There are several scenes where the enemy are killed and the heroes of the movie are happy about it, cheering and celebrating about their successes. This is realistic and in context but some parents may not be happy with children who do not understand seeing people going out of their way to kill others and being joyful about it.

One scene involves a train which is believed to carry livestock, however the leader believes this to be a decoy and orders his team to destroy the train. While this order is believable and understandable, some kids may be upset by this casual attitude towards potentially killing animals.

One of the characters, ‘Lightning’, has a reputation as a womaniser. He goes into a local village with the sole intention of seducing a young woman that he has recently seen. He has a very casual attitude towards sex although this develops throughout the film. At one point, Lightning is seen standing by a window and is topless, a woman is in the room with him and is only wearing a nightdress so it is clear that they have slept together, however the dialogue does not say anything to explicitly imply this.

During a battle, one of the pilots gets covered in fuel and their plane is badly damaged. Having to make a dangerous emergency landing they are terrified that this will cause the plane to set fire and burn them. They say to another character, ‘I don’t wanna die, I’m not ready’.

A major character is hurt badly during a fight and, due to having just delivered a deadly blow to the enemy, doesn’t realise at first, however soon after they cough up blood and gasp in pain.



‘Red Tails’ is movie which manages to finely balance an important historical story with an interesting and entertaining plot. With realistic war violence, some suffering and racism, we feel that this movie is most appropriate for kids aged 11 and over.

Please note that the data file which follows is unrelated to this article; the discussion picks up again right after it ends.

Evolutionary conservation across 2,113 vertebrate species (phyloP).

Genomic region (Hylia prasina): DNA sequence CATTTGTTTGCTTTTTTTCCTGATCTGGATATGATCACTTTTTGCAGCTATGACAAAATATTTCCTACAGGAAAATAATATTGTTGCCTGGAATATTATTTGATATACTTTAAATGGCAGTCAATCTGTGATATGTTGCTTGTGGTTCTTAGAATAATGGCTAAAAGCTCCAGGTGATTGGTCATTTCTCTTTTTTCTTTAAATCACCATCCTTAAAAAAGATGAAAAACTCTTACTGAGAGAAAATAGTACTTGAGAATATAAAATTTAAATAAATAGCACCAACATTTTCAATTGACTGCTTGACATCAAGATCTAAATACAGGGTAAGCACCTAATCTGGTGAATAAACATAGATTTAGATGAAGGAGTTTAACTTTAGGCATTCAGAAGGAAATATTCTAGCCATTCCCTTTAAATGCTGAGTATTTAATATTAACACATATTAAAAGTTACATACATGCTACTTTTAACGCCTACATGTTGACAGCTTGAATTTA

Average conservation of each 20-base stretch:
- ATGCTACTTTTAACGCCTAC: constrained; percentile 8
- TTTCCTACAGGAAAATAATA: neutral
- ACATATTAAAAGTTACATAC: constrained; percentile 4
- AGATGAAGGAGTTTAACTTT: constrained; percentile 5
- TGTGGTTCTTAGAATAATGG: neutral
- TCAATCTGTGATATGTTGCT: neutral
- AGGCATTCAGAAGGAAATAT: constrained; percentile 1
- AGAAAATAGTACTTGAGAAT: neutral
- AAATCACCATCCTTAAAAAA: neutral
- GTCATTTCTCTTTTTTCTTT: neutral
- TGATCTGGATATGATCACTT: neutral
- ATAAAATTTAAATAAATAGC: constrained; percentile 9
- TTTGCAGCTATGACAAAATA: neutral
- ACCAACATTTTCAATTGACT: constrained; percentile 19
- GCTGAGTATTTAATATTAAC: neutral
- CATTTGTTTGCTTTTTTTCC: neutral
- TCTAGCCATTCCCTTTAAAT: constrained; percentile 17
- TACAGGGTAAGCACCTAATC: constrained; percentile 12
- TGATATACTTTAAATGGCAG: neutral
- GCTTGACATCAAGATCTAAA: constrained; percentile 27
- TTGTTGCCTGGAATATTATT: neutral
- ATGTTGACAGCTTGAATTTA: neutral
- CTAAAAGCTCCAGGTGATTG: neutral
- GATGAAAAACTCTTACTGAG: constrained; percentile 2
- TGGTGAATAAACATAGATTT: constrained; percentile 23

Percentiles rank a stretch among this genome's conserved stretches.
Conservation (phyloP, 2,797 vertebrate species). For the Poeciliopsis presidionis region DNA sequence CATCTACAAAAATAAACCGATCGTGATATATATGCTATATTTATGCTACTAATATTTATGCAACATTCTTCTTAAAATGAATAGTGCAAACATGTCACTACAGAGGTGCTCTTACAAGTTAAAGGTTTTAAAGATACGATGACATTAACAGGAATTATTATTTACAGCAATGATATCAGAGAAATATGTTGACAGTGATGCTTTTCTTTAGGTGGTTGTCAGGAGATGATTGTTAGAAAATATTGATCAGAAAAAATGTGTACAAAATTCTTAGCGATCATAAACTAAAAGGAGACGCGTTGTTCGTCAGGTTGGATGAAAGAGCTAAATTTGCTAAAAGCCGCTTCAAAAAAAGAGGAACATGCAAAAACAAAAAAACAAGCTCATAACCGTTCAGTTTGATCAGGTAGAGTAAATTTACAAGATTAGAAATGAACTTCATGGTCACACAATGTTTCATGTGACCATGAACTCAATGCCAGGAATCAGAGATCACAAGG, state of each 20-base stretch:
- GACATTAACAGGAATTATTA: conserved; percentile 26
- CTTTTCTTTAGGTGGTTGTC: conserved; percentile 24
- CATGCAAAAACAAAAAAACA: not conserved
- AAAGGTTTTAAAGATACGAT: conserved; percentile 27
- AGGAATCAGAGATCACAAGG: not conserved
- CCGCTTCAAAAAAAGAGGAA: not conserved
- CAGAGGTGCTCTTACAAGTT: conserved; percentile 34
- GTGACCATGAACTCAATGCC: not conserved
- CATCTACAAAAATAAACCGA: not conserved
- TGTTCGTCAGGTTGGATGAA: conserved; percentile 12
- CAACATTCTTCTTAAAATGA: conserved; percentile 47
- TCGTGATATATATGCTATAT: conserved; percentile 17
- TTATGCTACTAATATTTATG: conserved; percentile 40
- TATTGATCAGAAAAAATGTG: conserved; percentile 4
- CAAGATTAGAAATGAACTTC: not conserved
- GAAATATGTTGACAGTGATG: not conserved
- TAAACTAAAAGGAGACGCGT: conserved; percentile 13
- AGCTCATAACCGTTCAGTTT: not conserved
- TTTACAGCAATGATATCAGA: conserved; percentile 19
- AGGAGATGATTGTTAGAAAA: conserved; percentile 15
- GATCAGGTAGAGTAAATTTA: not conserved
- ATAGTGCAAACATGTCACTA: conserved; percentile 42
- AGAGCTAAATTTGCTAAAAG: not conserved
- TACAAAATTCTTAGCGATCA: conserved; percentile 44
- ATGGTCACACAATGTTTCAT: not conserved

• Violence: 4/5 (people are killed and injured during aerial combat scenes, this includes close-ups of bodies, some bloody wounds and burns as well as the associated fear)
  • Emotional Distress: 3/5 (several major characters are injured badly and often seemed to be killed. One character dies on-screen and their friend is distraught and begs him to save himself, not knowing that they are already dead)
  • Fear Factor: 2/5 (it is often unclear who will survive the battles, especially when certain planes are hit or characters are injured)
  • Sexual Content: 3/5 (women are treated respectfully but the male characters often speak about their enjoyment of casual intimacy. There is a painted picture on the side of a plane of a woman in a provocative pose, wearing a revealing dress)
  • Bad Language: 3/5 (some mild to moderate cursing and blasphemy. A strong racial term is used once in an aggressive way)
  • Dialogue: 3/5 (a lot of racist dialogue which the major characters have to accept but fight against. Some sexual dialogue)
  • One character is a heavy drinker, however a friend of theirs lets them know that it is unacceptable.
  • A religious character often prays to ‘Black Jesus’ and clutches a picture of Jesus with dark skin. This is not meant to be blasphemous and is a genuine comfort to this character.
  • Other notes: Deals with themes of war, institutionalised racism, the plight of fighter pilots, courage, fighting against oppression, friendship, love and dealing with personal weaknesses.

Words by Laura Record

Red Tails [Blu-ray]

New From: £4.95 GBP In Stock